May Meeting Provides Glimpse at Planetary Formation

May 2017 Monthly Meeting by Ed Mizzi

On May 4 (May the 4th be with you), 2017, the Hamilton Centre met for its regular monthly meeting. Attendance was very good with about 45 people present, especially with the awful weather outside.

Gary Bennett began the proceedings with a welcome to everyone, especially new members and visitors. He named people who had recently joined the club and recognized them if they were in attendance.

Ed Mizzi gave an update about our tree culling project at the observatory and several members showed interest in volunteering to help.

Gary then introduced our guest speaker, Dr. Parshati Patel, who drove from Western University in London, to be with us and share her knowledge. She carries out her research at the Centre of Planetary Science and Exploration and her topic was “The Tale of Disks around Massive Stars”. It was very intriguing and, along with several excellent slides, we were told the story of star formation and how planets follow. Dr. Patel encouraged questions from the audience and it was obvious that she is passionate about her research. I should also mention that she was a volunteer at AstroCATS 2016 and proudly wore her purple volunteer t-shirt to our meeting.

Gary then asked Andy Blanchard and Ed Mizzi to give an update on CAPS and our second annual Canadian Astro-Photography School, taking place on May 6 & 7, at Bishop Reding Secondary School in Milton, ON.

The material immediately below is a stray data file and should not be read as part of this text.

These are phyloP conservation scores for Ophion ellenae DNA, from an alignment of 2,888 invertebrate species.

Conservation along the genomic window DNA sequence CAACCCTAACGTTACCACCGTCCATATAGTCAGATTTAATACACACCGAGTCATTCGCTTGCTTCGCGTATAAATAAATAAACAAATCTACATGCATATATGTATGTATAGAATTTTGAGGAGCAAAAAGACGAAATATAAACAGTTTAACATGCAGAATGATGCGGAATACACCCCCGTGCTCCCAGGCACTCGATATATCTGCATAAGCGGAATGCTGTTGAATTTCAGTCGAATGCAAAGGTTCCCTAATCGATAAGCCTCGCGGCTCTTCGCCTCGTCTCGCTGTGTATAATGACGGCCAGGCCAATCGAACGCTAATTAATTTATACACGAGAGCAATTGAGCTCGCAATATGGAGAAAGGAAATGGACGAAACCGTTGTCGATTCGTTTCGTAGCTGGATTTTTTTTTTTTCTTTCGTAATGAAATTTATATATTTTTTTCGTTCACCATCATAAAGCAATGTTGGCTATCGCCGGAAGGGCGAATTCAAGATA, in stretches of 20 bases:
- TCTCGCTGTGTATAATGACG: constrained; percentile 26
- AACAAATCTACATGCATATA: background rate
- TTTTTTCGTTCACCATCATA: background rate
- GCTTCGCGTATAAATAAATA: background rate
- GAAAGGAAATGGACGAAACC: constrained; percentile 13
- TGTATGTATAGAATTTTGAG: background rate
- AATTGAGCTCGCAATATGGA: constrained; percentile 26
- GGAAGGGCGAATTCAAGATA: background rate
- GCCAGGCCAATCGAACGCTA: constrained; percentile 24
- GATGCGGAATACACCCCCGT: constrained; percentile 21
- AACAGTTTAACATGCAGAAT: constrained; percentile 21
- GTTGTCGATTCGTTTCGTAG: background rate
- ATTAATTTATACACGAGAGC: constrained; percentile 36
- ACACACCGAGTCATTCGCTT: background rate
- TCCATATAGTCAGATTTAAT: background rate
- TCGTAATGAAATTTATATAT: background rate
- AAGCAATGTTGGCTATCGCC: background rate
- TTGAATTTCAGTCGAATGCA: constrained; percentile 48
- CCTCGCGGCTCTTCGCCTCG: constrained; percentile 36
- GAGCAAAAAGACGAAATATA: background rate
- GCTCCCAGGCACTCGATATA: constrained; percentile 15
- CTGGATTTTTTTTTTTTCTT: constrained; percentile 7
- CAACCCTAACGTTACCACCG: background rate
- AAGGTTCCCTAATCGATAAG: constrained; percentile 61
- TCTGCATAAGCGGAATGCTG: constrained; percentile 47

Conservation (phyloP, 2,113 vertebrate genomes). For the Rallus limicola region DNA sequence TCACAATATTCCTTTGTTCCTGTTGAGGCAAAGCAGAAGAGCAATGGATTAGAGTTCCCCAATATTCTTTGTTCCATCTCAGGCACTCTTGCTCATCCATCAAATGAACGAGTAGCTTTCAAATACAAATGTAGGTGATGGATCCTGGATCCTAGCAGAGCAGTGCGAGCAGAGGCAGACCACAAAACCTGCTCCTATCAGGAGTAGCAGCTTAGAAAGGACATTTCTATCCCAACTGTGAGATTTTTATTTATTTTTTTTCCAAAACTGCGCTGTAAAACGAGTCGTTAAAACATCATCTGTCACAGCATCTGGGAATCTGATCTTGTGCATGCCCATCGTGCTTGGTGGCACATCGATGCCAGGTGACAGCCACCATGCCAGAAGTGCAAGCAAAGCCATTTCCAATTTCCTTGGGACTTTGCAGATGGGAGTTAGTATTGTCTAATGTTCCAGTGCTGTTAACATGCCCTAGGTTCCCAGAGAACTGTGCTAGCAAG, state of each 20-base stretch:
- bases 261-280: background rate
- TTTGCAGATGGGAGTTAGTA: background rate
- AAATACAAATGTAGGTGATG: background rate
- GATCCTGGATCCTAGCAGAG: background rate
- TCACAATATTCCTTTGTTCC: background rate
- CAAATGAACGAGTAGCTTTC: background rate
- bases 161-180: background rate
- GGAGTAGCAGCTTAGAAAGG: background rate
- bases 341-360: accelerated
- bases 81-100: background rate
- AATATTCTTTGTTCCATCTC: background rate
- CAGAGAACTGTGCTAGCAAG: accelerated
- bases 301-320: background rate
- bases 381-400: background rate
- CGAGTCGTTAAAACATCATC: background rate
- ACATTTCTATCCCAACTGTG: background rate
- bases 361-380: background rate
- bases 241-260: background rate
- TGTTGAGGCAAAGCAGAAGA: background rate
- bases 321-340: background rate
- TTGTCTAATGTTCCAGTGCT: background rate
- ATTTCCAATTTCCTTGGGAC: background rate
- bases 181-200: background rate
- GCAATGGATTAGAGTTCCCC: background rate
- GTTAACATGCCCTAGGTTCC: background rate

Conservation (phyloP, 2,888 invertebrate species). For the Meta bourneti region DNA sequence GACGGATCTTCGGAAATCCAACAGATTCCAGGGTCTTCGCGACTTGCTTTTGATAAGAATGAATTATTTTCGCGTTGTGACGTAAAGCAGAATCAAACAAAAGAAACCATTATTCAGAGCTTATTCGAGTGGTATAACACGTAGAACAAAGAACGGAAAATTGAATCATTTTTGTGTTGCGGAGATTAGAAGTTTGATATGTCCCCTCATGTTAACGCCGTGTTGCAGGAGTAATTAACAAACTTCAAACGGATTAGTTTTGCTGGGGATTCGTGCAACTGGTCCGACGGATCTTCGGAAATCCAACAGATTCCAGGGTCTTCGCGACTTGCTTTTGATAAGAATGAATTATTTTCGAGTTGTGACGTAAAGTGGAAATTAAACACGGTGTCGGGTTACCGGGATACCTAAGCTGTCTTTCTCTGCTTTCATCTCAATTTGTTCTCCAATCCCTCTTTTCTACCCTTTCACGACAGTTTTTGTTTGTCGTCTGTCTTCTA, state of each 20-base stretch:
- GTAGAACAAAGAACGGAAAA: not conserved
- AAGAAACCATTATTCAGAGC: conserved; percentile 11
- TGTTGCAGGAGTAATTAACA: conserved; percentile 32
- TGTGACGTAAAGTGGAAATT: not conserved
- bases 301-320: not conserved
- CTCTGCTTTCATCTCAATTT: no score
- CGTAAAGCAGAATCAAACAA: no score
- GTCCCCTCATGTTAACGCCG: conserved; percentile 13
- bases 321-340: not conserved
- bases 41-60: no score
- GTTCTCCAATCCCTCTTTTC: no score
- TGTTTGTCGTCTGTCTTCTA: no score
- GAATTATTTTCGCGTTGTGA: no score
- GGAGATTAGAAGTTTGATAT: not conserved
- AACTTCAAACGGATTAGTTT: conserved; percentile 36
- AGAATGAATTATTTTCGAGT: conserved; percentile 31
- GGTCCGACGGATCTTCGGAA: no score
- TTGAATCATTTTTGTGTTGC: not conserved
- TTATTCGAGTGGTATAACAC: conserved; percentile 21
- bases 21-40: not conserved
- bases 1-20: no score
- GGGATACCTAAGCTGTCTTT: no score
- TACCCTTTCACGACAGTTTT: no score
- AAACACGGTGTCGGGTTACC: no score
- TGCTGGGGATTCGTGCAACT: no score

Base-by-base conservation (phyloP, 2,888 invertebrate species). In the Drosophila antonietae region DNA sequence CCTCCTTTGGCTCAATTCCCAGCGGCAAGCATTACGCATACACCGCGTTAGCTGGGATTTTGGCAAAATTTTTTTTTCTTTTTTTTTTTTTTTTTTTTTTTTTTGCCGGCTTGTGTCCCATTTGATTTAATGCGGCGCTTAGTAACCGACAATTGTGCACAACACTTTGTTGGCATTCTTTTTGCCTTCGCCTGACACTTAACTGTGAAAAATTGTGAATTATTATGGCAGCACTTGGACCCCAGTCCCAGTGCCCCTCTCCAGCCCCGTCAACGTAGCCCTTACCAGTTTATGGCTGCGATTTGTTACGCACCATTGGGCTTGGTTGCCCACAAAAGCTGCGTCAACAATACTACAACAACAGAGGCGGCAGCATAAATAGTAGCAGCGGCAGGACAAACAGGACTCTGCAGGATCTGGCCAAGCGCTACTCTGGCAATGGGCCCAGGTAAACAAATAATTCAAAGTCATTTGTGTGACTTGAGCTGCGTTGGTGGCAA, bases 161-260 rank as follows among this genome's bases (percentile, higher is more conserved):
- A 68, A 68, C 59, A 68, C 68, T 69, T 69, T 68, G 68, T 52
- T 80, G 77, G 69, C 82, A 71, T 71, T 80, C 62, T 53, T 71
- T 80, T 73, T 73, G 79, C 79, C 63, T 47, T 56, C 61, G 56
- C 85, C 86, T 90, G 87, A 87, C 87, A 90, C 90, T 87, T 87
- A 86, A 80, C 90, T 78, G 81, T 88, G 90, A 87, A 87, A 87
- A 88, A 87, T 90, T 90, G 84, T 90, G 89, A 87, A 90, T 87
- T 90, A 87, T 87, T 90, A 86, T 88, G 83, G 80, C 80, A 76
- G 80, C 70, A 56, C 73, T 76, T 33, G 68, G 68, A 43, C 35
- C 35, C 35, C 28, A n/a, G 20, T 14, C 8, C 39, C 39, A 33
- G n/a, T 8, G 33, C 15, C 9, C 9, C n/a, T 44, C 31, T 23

Next up was our very own member, Muhammad Basil Ahmad, who had recently travelled to Arizona. He shared his slides of the Barringer Crater and discussed its history and creation. He said it was definitely worth the visit, along with the Grand Canyon, which is not far away from this impact site.

Gary then briefly discussed his vision of having “mini” clubs set up within our RASC club, where members would gather in small groups, depending on their interests. Examples could be visual astronomers who would meet to view the night sky, astrophotographers who would gather together to image or to discuss imaging and processing, what Gary affectionately called “gear-heads”, people who would work on fixing and/or modifying the club’s telescopes and other equipment, and any other groups that members might be inspired to start. He told those in attendance that not everything had to be started or chaperoned by members of our Board and that all members should think about their own interests and how they would like to come together.
Gary thanked everyone for coming and invited attendees to the local pub, the Royal Coachmen, for refreshments and to continue our discussion in a more informal atmosphere.

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